Description Logics

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Franz Baader, Ian Horrocks, Ulrike Sattler
Frank van Harmelen, Vladimir Lifschitz, Bruce Porter (eds.)
Handbook of Knowledge Representation, chapter 3, pages 135–179
Foundations of Artificial Intelligence 3
Elsevier B.V.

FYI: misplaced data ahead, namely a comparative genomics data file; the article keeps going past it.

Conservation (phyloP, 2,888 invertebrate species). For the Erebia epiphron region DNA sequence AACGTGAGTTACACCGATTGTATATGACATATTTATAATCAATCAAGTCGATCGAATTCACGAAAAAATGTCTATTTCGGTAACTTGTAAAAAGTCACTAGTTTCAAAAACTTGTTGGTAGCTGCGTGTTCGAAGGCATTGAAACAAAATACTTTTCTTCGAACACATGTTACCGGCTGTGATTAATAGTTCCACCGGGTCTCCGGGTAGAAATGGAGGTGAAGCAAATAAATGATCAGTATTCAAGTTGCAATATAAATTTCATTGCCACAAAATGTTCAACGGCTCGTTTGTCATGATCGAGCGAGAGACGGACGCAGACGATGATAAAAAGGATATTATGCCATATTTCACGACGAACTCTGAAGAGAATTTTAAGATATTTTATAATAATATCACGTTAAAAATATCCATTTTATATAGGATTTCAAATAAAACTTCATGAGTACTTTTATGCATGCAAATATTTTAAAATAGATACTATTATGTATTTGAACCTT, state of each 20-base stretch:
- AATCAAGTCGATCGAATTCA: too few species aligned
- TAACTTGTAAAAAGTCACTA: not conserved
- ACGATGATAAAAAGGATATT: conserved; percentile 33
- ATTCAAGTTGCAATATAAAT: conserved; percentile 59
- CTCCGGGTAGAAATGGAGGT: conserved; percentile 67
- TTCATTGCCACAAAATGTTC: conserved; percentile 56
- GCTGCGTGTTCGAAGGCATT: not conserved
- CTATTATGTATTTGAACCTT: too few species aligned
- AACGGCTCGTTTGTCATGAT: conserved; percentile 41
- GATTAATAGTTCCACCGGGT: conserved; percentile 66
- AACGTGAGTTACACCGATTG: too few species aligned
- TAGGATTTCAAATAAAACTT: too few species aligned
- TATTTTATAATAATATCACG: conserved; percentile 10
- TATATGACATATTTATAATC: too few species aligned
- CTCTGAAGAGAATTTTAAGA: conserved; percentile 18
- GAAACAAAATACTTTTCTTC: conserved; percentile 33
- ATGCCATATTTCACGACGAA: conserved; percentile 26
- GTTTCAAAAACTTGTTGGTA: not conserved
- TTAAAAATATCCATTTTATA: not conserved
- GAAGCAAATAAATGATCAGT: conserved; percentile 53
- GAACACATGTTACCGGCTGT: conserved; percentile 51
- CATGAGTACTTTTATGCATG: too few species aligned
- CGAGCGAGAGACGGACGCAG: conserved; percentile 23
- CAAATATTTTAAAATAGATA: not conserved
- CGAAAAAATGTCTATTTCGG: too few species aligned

This chapter discusses description logics (DLs), which are a family of logic-based knowledge representation languages that can be used to represent the terminological knowledge of an application domain in a structured and formally well-structured way. It discusses their provenience and history and explains the way the field has developed. It describes the basic DL ALC in some detail, including definitions of syntax, semantics, and basic reasoning services, and discusses important extensions such as inverse roles, number restrictions, and concrete domains. It discusses (1) the relationship between DLs and other formalisms, in particular first order and modal logics, (2) the most commonly used reasoning techniques, in particular tableau, resolution, and automata based techniques, and (3) the computational complexity of basic reasoning problems. After reviewing some of the most prominent applications of DLs, in particular ontology language applications, the chapter discusses other aspects of DL research.

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